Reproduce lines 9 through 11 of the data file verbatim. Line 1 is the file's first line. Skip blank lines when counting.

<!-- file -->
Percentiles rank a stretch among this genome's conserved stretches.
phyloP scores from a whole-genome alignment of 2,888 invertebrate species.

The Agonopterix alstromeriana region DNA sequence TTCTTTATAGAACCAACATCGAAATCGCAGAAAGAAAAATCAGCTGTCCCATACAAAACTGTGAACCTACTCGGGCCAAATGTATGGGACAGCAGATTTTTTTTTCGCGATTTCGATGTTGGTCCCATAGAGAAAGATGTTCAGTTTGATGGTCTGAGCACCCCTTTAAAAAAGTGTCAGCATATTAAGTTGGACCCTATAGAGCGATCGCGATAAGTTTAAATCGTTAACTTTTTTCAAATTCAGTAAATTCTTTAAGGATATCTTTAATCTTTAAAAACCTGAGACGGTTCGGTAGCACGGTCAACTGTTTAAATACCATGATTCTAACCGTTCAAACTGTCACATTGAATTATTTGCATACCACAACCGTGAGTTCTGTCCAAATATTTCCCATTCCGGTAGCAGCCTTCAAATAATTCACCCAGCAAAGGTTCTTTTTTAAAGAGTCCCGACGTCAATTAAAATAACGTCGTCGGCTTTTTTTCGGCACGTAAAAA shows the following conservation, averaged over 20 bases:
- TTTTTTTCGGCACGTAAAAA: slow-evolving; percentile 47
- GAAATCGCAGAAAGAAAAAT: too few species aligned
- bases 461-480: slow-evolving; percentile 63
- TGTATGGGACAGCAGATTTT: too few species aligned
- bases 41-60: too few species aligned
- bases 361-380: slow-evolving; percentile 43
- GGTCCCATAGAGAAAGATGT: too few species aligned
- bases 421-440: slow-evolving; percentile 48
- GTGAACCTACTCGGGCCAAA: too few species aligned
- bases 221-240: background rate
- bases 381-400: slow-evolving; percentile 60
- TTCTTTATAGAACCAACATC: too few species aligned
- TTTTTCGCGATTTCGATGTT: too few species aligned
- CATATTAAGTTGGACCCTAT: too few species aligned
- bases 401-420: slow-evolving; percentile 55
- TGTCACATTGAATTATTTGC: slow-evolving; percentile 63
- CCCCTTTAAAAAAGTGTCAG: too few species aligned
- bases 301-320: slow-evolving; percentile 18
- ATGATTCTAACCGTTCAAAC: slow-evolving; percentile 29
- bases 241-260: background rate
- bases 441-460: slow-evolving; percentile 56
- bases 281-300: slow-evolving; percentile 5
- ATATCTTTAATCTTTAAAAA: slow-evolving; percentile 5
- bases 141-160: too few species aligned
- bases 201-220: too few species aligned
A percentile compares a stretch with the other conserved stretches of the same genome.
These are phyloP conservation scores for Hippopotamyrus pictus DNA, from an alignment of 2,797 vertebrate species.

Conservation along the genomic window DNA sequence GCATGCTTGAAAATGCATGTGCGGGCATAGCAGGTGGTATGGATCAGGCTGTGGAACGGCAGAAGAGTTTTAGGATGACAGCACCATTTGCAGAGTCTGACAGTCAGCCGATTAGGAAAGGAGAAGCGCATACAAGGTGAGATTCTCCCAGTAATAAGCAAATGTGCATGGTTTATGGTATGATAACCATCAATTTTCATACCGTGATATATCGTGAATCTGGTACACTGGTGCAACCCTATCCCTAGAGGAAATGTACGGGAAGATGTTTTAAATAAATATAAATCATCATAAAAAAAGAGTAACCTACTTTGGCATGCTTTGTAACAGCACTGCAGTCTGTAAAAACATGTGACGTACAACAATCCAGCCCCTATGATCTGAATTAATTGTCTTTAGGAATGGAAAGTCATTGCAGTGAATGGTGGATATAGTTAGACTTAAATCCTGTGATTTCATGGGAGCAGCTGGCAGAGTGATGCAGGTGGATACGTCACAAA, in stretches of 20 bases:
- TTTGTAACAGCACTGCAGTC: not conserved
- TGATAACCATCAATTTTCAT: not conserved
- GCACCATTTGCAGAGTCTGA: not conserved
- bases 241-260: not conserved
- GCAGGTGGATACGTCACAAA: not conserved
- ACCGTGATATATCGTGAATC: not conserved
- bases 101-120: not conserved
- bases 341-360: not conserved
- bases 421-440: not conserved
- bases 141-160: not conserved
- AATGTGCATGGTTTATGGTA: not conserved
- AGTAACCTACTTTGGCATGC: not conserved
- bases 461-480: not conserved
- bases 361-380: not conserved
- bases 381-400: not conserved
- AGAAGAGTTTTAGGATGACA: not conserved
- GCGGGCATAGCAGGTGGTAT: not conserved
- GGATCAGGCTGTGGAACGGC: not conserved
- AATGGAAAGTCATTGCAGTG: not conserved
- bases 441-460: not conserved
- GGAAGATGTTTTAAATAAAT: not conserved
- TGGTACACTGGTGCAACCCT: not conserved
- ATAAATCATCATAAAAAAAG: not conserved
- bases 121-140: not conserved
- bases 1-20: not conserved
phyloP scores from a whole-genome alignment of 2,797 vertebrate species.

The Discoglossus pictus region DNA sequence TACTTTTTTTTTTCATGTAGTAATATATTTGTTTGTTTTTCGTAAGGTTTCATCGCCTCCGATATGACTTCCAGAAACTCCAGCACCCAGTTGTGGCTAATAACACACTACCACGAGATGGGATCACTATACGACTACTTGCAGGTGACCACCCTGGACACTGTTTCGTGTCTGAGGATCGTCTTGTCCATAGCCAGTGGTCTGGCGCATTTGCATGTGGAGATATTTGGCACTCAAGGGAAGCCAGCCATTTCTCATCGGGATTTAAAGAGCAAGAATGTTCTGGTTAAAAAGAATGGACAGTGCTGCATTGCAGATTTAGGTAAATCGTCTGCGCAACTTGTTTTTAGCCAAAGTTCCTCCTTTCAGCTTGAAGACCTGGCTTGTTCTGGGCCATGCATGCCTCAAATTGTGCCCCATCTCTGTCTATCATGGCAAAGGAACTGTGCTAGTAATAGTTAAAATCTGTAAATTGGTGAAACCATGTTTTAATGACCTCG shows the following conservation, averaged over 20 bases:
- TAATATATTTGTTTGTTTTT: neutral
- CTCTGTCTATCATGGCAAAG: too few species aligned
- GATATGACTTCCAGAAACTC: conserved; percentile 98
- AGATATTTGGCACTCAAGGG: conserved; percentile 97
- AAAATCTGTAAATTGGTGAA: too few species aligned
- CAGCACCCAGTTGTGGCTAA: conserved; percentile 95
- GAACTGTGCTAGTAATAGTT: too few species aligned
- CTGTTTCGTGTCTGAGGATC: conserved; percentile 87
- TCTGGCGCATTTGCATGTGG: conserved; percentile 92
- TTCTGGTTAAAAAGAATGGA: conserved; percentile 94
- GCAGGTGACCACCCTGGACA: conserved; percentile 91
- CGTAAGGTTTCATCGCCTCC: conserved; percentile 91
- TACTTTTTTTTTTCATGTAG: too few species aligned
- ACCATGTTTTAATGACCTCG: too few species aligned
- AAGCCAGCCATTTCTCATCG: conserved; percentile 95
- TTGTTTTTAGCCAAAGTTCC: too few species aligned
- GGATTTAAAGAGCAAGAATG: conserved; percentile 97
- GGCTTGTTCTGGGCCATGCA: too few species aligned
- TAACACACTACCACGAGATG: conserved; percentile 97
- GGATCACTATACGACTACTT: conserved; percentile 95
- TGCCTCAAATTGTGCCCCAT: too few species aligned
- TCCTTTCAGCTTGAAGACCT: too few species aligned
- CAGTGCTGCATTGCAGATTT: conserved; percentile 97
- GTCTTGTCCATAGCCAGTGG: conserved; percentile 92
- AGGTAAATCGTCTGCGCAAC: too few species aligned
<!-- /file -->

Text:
- bases 361-380: slow-evolving; percentile 43
- GGTCCCATAGAGAAAGATGT: too few species aligned
- bases 421-440: slow-evolving; percentile 48